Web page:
A fortnight to go
No big deal, though, because there’s not a lot going on and likely won’t be.
That means we have to be a tad creative in this little space which means I have to think which means my head will hurt which means I need lots of time to come up with lists and the like.
This exercise isn’t getting any easier with age.
So, two weeks, eh?
|RENE JOHNSTON/TORONTO STAR|
|This stuff is still 2 weeks away.|
Can everyone hang on that long?
I guess there’s no option, is there?
But who do we see when we get to media day in a couple of weeks here and then to Ottawa the day after?
I’m guessing, and hoping, it’s just the 15 guys who have the contracts and roster spots.
The fillers, or camp fodder as they’ve been referred to often, aren’t really necessary and I haven’t heard a suggestion that they’ll bring in a body or two just to fill out the workouts.
Why would they?
Last year, with just 13 guys under contract, they physically needed bodies to get three groups of five for scrimmages with some rest; this year, they don’t.
Just sticking with 15 will allow the coaches to teach to the guys they’ll have all season; there are still enough warm bodies to play five-on-five with a group resting.
Besides, it’s rather awkward, I’d presume, to be “the other guy” who doesn’t have a deal and who’s only in camp as a favour to him, or his agent.
After getting a question on the matter, I checked and am now hearing there’ll be a handful of pre-season games on TV.
Likely – and I don’t have this confirmed – the four games at the Air Canada Centre and the one in London.
That’d make the most sense, low cost, no worries about having to go to Minneapolis, Hartford or Sioux Falls.
If they do the five games, I think that’d probably be the most broadcasts of pre-season games ever.
So, you ever watch Dragon Boat racing?
Super Wife’s team – the mighty Catch 22s – wrapped up their season Sunday morning and the races we saw were quite impressive.
I did have to cover it one time (as part of some ‘guest reporter’ weekend where us beat grunts were seconded to news ever now and then) but that was a long time ago and I forgot how cool it was.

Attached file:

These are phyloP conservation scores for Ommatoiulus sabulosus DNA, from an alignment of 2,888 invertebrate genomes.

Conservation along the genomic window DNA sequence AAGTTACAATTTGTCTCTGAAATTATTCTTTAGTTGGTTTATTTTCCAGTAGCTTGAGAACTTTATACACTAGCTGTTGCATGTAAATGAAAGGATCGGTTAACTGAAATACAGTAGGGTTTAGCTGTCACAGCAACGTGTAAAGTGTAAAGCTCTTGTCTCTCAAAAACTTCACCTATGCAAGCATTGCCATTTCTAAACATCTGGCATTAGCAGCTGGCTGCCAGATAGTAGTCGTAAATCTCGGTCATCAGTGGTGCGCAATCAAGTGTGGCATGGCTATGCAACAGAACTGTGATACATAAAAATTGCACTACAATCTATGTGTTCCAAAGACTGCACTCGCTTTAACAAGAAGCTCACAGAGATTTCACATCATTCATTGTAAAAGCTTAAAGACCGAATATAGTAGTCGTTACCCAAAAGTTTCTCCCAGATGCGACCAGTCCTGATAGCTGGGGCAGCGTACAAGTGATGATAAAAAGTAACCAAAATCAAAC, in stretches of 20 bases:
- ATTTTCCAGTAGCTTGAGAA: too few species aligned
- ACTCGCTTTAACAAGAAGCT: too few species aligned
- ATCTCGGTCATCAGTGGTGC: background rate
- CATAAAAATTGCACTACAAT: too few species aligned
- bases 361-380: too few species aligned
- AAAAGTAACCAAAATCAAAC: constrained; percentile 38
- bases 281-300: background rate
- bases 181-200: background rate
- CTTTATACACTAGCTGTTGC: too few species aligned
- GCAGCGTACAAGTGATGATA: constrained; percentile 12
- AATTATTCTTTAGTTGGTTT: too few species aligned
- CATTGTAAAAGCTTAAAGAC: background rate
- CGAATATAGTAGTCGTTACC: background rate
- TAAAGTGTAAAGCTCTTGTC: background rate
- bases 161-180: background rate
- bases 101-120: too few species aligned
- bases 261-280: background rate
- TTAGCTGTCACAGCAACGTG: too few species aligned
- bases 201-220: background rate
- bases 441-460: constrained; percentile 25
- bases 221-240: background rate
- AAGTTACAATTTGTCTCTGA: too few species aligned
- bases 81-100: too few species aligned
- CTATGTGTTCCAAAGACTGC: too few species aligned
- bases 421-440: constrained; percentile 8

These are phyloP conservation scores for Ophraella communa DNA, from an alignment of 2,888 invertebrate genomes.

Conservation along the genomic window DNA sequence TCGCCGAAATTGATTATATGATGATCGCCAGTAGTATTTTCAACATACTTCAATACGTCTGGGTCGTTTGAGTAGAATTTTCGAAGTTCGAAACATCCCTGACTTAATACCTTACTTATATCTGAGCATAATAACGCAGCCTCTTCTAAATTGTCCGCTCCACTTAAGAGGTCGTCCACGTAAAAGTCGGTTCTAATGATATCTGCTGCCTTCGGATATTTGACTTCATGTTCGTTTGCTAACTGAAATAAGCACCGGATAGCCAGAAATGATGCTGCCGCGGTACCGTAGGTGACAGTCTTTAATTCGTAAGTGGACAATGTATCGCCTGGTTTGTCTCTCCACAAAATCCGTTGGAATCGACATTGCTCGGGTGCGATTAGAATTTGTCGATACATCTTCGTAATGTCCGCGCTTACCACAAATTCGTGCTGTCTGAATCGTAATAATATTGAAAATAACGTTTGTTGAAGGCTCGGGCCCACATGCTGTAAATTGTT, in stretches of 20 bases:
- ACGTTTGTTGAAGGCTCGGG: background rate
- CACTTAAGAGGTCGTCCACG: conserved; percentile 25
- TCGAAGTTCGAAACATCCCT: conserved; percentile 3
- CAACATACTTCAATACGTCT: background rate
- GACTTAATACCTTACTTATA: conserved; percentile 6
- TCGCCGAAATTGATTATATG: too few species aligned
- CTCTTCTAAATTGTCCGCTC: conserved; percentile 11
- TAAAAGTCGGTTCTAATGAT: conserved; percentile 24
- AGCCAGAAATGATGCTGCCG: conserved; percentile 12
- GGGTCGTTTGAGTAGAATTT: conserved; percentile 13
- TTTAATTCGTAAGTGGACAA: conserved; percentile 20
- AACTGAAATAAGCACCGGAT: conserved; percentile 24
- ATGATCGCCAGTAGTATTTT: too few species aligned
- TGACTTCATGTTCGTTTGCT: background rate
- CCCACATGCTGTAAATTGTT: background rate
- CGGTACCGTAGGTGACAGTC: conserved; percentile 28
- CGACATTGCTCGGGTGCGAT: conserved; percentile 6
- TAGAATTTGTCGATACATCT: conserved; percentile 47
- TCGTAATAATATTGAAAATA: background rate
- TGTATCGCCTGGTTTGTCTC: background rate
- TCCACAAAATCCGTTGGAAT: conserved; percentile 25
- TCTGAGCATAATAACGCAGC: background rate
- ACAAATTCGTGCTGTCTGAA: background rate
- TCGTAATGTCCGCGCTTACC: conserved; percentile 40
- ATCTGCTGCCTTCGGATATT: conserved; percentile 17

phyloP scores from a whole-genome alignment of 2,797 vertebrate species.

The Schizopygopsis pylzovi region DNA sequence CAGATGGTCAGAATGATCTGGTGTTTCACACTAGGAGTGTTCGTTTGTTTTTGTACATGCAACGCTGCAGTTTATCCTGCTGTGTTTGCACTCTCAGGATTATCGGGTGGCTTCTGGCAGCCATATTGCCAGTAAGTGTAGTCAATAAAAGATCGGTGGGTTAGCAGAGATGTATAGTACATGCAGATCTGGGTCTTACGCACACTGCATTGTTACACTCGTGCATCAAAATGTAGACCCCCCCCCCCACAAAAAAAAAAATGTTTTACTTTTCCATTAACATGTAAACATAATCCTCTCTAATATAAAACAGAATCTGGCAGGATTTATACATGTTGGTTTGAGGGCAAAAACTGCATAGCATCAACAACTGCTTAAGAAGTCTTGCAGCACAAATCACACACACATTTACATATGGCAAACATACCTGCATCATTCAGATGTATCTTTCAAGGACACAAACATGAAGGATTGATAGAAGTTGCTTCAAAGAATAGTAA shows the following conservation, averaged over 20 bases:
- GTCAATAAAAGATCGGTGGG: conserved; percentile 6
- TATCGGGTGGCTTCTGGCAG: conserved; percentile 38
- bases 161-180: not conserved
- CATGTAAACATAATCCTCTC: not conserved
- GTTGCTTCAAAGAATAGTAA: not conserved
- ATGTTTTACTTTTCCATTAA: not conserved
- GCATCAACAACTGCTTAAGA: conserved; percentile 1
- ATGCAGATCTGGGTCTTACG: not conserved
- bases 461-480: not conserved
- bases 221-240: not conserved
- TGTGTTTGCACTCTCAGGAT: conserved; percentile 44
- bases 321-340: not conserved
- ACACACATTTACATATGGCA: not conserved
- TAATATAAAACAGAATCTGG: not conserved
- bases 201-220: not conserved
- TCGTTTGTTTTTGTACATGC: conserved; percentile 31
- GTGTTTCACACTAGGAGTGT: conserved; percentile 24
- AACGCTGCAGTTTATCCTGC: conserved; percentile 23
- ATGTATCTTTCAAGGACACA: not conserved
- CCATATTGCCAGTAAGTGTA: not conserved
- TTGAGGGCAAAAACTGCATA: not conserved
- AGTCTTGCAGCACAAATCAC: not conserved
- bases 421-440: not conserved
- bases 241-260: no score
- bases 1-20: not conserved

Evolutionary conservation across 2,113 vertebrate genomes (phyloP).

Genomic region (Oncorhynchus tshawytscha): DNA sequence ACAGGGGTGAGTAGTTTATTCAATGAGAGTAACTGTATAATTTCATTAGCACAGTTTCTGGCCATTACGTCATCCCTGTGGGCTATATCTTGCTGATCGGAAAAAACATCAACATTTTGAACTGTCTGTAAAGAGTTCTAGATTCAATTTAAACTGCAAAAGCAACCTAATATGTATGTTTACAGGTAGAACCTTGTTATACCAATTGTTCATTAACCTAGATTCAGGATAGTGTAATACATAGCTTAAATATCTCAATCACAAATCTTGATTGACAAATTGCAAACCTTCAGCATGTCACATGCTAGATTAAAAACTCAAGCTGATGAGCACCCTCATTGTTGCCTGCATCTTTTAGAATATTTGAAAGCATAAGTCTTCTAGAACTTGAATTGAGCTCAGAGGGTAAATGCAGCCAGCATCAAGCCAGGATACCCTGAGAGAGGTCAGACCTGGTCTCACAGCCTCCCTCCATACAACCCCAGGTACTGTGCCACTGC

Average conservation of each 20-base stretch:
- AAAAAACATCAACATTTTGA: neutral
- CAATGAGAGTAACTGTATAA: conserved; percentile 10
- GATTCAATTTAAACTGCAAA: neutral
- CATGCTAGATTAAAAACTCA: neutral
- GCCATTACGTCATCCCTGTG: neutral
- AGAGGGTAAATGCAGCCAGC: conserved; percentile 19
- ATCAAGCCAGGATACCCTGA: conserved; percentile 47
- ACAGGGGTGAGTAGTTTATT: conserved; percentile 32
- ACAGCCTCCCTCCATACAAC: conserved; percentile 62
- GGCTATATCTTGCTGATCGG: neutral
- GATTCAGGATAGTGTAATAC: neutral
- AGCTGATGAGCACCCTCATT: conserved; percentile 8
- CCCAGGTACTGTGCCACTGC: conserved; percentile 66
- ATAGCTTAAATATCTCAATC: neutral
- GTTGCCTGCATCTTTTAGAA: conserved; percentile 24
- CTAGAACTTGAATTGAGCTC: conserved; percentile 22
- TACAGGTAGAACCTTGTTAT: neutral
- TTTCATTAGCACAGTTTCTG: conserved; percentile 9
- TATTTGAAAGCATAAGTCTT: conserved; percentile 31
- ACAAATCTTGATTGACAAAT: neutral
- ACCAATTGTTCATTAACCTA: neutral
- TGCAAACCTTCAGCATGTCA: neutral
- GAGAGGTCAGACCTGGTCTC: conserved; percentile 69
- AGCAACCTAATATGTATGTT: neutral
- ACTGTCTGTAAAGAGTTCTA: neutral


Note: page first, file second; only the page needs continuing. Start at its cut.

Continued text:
Anyway, it’s a digression but what the heck, it’s digression season and if you can see it some time next summer, go see it.
Do it? Well, I’ll leave that to the more fit among you.
Here’s one I wish I could see: Greece-France tomorrow from Poland.
I know I could probably find it on a three-inch computer screen somewhere but real TV would be quite nice.
Yes, it’s EuroBasket and I can’t imagine it’d get great ratings over here but I also think it’s better than whatever Greatest Games of Last Year tripe that Raptors TV shows every hour.
And, thankfully, we’ll be spare an endless – mindless? -- loop of Michael Jordan games now. If I click through one more of his outings against Cleveland at the Richfield Coliseum, I may barf.
No, Hedo didn’t get seriously hurt over in Poland. I understand there was some kerfuffle about an ankle injury but it’s nothing major or serious at all, I’m told.
Let’s do one from the mail since I want to revisit this issue ‘cause I didn’t get to on the weekend:
Q: Hi Doug. Just a little logistical question for you -- but how do the folks at the Air Canada Centre (and other arenas around the world) put up and take down the ice rinks so quickly?
I have seen video of them assembling the basketball court, and that makes sense to me -- just a lot of work. But basketball shares space with ice hockey, and it seems amazing to me that they can ice up a new rink so quickly. Or do they leave the ice there all winter, and just put the hardwood on top of the ice?
Any details you could share about this would be greatly appreciated.
(Apologies if your Air Canada Centre expertise does not extend to the pucks side of things... Just was hoping you might know).
Like the blog and all the time you put into it. Much appreciated.
James R, Barcelona
A: Hey, love your city, can’t wait to get back.
Anyway, the ice never leaves, as a matter of fact. A layer of insulation – maybe an inch thick? – goes down right on top of it and then the hardwood gets laid over. It’s quite the process.
But, speaking of the Air Canada Centre and the new look, I have to admit they’ve done a heckuva job.
The west side is really cool, I like the pedestrian plaza and the HD TV screen that’s there. I probably won’t ever stand out there and watch a game but I bet lots of you will, if the teams ever get good.
I know from walking through the joint that there used to be lots of congestion by that Gate 1 entrance (we sneak in a sidedoor and get to avoid it) but the new atrium area should alleviate that some.
I will say this about Maple Leaf Sports: They gave kept the building up far better than some organizations do.
The place in Boston, whatever it’s called now, looks like a hundred years old; same with Minneapolis and Philly’s really showing signs of age.
The ACC? Well, it still works and looks good. There are still serious issues about back-of-house space but that’s more logistical for people like us and has no impact on what spectator see and experience.